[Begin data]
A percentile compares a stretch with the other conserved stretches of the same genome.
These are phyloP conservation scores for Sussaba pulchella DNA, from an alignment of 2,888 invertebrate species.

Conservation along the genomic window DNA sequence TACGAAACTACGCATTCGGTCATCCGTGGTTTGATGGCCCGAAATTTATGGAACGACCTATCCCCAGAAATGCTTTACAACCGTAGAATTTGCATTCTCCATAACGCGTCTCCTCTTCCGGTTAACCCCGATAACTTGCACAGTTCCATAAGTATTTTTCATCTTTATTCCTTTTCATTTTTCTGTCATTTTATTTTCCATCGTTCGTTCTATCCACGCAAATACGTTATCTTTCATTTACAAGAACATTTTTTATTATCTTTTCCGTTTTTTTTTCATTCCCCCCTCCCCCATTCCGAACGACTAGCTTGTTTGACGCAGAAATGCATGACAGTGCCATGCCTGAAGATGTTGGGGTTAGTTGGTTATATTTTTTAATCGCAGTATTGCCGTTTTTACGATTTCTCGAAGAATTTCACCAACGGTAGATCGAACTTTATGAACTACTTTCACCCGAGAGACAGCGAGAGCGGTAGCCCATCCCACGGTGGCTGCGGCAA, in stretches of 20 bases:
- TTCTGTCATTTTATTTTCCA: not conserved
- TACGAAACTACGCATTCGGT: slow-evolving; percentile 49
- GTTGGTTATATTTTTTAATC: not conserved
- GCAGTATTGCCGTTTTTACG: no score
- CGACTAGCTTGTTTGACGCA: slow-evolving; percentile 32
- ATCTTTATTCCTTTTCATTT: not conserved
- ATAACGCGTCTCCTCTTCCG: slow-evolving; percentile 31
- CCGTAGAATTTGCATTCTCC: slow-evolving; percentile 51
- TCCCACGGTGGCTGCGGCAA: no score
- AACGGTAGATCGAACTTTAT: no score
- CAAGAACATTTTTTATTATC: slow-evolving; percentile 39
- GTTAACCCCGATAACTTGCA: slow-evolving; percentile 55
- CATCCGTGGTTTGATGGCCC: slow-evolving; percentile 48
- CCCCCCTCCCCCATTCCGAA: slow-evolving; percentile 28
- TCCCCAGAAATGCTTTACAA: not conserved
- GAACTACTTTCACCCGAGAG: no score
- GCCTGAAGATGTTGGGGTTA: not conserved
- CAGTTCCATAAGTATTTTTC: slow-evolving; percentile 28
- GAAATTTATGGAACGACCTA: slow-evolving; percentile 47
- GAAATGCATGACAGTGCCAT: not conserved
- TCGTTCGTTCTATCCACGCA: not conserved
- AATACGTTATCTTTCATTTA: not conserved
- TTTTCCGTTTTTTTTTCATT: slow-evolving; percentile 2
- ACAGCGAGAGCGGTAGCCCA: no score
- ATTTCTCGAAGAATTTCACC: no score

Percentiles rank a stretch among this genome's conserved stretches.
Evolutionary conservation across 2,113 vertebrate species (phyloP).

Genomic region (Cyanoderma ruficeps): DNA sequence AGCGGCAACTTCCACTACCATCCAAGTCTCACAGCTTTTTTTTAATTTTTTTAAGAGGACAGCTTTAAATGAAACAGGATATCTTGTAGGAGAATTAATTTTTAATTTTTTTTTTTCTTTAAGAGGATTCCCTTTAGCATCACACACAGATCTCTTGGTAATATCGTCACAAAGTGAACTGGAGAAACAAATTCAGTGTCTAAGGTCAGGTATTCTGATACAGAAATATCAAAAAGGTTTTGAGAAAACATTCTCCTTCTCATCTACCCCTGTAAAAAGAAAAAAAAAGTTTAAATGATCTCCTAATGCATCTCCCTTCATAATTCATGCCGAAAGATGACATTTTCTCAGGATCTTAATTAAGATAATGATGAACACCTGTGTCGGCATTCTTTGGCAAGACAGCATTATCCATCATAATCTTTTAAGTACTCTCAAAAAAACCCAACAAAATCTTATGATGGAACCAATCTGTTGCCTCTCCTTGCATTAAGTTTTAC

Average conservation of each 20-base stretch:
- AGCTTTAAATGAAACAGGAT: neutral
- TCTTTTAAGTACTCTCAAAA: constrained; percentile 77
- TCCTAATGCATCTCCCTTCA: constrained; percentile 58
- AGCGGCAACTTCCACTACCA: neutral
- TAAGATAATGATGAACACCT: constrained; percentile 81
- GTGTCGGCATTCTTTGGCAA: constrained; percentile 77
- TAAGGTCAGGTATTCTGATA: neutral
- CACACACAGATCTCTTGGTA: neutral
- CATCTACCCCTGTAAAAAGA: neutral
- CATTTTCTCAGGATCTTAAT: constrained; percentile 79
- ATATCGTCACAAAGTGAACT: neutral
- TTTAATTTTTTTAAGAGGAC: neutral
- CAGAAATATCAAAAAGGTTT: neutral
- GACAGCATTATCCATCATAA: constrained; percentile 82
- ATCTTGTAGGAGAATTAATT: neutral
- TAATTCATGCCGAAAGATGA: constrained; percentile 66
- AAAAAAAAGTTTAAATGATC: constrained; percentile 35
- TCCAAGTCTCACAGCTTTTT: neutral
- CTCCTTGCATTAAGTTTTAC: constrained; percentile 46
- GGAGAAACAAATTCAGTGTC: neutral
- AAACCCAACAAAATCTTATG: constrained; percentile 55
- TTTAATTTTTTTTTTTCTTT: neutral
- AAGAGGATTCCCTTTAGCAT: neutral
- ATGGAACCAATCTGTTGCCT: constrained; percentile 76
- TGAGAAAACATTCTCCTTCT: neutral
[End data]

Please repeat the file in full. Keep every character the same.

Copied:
A percentile compares a stretch with the other conserved stretches of the same genome.
These are phyloP conservation scores for Sussaba pulchella DNA, from an alignment of 2,888 invertebrate species.

Conservation along the genomic window DNA sequence TACGAAACTACGCATTCGGTCATCCGTGGTTTGATGGCCCGAAATTTATGGAACGACCTATCCCCAGAAATGCTTTACAACCGTAGAATTTGCATTCTCCATAACGCGTCTCCTCTTCCGGTTAACCCCGATAACTTGCACAGTTCCATAAGTATTTTTCATCTTTATTCCTTTTCATTTTTCTGTCATTTTATTTTCCATCGTTCGTTCTATCCACGCAAATACGTTATCTTTCATTTACAAGAACATTTTTTATTATCTTTTCCGTTTTTTTTTCATTCCCCCCTCCCCCATTCCGAACGACTAGCTTGTTTGACGCAGAAATGCATGACAGTGCCATGCCTGAAGATGTTGGGGTTAGTTGGTTATATTTTTTAATCGCAGTATTGCCGTTTTTACGATTTCTCGAAGAATTTCACCAACGGTAGATCGAACTTTATGAACTACTTTCACCCGAGAGACAGCGAGAGCGGTAGCCCATCCCACGGTGGCTGCGGCAA, in stretches of 20 bases:
- TTCTGTCATTTTATTTTCCA: not conserved
- TACGAAACTACGCATTCGGT: slow-evolving; percentile 49
- GTTGGTTATATTTTTTAATC: not conserved
- GCAGTATTGCCGTTTTTACG: no score
- CGACTAGCTTGTTTGACGCA: slow-evolving; percentile 32
- ATCTTTATTCCTTTTCATTT: not conserved
- ATAACGCGTCTCCTCTTCCG: slow-evolving; percentile 31
- CCGTAGAATTTGCATTCTCC: slow-evolving; percentile 51
- TCCCACGGTGGCTGCGGCAA: no score
- AACGGTAGATCGAACTTTAT: no score
- CAAGAACATTTTTTATTATC: slow-evolving; percentile 39
- GTTAACCCCGATAACTTGCA: slow-evolving; percentile 55
- CATCCGTGGTTTGATGGCCC: slow-evolving; percentile 48
- CCCCCCTCCCCCATTCCGAA: slow-evolving; percentile 28
- TCCCCAGAAATGCTTTACAA: not conserved
- GAACTACTTTCACCCGAGAG: no score
- GCCTGAAGATGTTGGGGTTA: not conserved
- CAGTTCCATAAGTATTTTTC: slow-evolving; percentile 28
- GAAATTTATGGAACGACCTA: slow-evolving; percentile 47
- GAAATGCATGACAGTGCCAT: not conserved
- TCGTTCGTTCTATCCACGCA: not conserved
- AATACGTTATCTTTCATTTA: not conserved
- TTTTCCGTTTTTTTTTCATT: slow-evolving; percentile 2
- ACAGCGAGAGCGGTAGCCCA: no score
- ATTTCTCGAAGAATTTCACC: no score

Percentiles rank a stretch among this genome's conserved stretches.
Evolutionary conservation across 2,113 vertebrate species (phyloP).

Genomic region (Cyanoderma ruficeps): DNA sequence AGCGGCAACTTCCACTACCATCCAAGTCTCACAGCTTTTTTTTAATTTTTTTAAGAGGACAGCTTTAAATGAAACAGGATATCTTGTAGGAGAATTAATTTTTAATTTTTTTTTTTCTTTAAGAGGATTCCCTTTAGCATCACACACAGATCTCTTGGTAATATCGTCACAAAGTGAACTGGAGAAACAAATTCAGTGTCTAAGGTCAGGTATTCTGATACAGAAATATCAAAAAGGTTTTGAGAAAACATTCTCCTTCTCATCTACCCCTGTAAAAAGAAAAAAAAAGTTTAAATGATCTCCTAATGCATCTCCCTTCATAATTCATGCCGAAAGATGACATTTTCTCAGGATCTTAATTAAGATAATGATGAACACCTGTGTCGGCATTCTTTGGCAAGACAGCATTATCCATCATAATCTTTTAAGTACTCTCAAAAAAACCCAACAAAATCTTATGATGGAACCAATCTGTTGCCTCTCCTTGCATTAAGTTTTAC

Average conservation of each 20-base stretch:
- AGCTTTAAATGAAACAGGAT: neutral
- TCTTTTAAGTACTCTCAAAA: constrained; percentile 77
- TCCTAATGCATCTCCCTTCA: constrained; percentile 58
- AGCGGCAACTTCCACTACCA: neutral
- TAAGATAATGATGAACACCT: constrained; percentile 81
- GTGTCGGCATTCTTTGGCAA: constrained; percentile 77
- TAAGGTCAGGTATTCTGATA: neutral
- CACACACAGATCTCTTGGTA: neutral
- CATCTACCCCTGTAAAAAGA: neutral
- CATTTTCTCAGGATCTTAAT: constrained; percentile 79
- ATATCGTCACAAAGTGAACT: neutral
- TTTAATTTTTTTAAGAGGAC: neutral
- CAGAAATATCAAAAAGGTTT: neutral
- GACAGCATTATCCATCATAA: constrained; percentile 82
- ATCTTGTAGGAGAATTAATT: neutral
- TAATTCATGCCGAAAGATGA: constrained; percentile 66
- AAAAAAAAGTTTAAATGATC: constrained; percentile 35
- TCCAAGTCTCACAGCTTTTT: neutral
- CTCCTTGCATTAAGTTTTAC: constrained; percentile 46
- GGAGAAACAAATTCAGTGTC: neutral
- AAACCCAACAAAATCTTATG: constrained; percentile 55
- TTTAATTTTTTTTTTTCTTT: neutral
- AAGAGGATTCCCTTTAGCAT: neutral
- ATGGAACCAATCTGTTGCCT: constrained; percentile 76
- TGAGAAAACATTCTCCTTCT: neutral